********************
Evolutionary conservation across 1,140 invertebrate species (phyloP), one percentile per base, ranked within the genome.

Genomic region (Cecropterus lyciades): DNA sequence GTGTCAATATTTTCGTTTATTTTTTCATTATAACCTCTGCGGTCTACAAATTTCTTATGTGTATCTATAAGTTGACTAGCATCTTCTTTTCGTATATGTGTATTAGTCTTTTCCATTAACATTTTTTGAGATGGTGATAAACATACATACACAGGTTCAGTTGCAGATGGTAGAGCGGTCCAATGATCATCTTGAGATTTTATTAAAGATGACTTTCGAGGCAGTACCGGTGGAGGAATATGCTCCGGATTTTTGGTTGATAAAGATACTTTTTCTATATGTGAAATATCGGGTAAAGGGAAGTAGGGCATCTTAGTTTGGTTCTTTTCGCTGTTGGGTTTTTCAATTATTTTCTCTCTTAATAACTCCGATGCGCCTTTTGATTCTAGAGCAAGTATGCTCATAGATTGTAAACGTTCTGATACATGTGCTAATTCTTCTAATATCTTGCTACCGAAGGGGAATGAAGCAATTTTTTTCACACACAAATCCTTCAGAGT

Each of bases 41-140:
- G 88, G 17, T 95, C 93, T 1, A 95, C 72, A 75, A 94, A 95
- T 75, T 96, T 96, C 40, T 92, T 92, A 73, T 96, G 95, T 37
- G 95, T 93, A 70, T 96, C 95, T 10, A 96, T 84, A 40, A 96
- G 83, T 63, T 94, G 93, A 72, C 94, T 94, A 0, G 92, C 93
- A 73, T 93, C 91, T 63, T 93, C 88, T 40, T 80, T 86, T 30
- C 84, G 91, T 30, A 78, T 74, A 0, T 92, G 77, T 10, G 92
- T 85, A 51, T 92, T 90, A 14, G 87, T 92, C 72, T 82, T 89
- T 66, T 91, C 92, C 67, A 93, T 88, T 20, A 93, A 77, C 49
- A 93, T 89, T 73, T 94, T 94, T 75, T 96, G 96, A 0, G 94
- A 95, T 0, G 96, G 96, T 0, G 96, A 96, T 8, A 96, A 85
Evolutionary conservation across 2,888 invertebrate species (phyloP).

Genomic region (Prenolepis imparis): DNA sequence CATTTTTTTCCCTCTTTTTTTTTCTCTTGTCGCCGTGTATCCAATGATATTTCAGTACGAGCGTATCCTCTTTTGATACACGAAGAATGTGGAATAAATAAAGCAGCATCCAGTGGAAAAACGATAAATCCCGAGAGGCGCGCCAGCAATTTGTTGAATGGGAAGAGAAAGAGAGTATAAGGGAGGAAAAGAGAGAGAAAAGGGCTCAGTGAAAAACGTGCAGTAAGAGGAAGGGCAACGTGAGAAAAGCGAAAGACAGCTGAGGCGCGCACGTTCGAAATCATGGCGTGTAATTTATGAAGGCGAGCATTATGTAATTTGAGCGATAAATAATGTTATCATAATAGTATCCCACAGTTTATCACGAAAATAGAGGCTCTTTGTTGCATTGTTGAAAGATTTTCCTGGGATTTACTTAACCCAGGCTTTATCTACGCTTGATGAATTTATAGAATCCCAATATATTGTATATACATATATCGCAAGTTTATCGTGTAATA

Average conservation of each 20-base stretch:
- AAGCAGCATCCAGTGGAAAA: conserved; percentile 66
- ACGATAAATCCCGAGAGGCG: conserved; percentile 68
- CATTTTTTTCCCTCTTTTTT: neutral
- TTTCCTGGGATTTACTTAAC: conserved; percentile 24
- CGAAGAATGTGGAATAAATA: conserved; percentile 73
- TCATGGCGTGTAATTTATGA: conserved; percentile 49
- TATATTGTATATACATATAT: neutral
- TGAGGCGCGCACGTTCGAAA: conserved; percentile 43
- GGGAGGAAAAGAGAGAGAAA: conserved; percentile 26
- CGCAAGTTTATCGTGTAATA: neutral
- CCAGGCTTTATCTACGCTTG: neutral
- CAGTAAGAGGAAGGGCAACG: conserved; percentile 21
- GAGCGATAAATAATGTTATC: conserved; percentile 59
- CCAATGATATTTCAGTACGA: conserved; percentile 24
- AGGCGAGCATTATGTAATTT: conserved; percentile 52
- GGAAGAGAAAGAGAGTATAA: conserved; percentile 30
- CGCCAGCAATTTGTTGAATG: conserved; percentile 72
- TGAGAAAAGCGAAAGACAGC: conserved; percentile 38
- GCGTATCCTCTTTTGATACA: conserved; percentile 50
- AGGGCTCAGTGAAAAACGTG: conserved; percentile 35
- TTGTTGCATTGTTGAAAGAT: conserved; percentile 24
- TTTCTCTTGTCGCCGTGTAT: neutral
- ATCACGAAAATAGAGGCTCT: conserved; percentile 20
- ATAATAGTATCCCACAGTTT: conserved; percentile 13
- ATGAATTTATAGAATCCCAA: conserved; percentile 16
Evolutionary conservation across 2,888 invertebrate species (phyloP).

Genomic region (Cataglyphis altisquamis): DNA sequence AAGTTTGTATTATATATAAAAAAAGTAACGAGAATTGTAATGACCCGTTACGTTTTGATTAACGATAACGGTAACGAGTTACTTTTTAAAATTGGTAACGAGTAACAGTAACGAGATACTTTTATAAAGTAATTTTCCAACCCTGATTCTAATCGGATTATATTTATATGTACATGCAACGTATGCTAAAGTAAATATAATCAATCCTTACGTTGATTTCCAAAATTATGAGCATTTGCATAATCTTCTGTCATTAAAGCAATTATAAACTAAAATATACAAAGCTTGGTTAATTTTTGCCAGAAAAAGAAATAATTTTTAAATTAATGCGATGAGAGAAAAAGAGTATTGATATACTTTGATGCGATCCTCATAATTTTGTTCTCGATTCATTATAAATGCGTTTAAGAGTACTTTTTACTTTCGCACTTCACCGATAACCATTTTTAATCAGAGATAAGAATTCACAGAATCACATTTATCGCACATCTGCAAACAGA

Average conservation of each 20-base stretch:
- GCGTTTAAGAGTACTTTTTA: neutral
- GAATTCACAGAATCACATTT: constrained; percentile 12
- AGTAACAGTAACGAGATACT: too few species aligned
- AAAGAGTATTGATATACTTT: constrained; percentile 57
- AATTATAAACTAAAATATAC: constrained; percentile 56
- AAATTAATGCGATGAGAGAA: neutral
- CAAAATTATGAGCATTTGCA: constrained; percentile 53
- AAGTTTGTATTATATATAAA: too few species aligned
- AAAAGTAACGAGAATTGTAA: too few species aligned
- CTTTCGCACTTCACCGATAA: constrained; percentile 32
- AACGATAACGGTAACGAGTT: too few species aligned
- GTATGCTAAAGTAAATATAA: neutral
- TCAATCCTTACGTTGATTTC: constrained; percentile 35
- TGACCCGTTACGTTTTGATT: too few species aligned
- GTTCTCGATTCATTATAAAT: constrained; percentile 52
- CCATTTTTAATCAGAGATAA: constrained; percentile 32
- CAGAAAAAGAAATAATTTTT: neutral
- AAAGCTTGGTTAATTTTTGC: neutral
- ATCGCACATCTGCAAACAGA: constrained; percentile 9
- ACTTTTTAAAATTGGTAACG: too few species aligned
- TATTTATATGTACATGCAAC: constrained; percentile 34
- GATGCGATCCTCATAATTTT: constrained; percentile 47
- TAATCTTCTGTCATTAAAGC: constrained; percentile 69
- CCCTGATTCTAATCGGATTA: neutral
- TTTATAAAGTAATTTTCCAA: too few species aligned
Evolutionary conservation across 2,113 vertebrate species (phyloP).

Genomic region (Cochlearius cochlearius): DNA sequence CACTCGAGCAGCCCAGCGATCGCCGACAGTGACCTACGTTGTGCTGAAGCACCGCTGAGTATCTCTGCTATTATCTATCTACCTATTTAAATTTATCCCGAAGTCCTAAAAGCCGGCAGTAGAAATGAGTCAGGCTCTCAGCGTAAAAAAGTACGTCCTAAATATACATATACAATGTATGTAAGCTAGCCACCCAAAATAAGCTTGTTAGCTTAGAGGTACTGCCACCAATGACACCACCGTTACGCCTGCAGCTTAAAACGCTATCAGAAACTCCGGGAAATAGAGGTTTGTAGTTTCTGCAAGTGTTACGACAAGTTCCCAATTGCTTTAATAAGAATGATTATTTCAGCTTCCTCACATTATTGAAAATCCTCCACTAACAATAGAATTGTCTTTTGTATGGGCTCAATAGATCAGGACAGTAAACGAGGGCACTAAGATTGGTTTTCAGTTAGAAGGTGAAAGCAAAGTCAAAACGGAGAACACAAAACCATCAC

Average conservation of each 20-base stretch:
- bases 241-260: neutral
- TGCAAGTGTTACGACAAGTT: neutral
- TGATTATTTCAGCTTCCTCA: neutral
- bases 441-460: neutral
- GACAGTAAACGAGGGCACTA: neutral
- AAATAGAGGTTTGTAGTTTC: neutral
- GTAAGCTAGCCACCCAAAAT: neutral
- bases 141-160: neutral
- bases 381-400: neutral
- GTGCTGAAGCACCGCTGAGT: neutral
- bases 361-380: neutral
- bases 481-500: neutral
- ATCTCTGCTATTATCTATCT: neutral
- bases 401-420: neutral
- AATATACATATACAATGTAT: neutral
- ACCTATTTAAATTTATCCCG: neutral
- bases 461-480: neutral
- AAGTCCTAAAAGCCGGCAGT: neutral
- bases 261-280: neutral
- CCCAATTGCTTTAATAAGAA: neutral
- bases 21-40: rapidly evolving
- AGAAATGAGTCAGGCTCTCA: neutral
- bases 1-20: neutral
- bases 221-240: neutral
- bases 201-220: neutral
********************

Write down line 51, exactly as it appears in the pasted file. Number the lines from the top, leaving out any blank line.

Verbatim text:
- CAAAATTATGAGCATTTGCA: constrained; percentile 53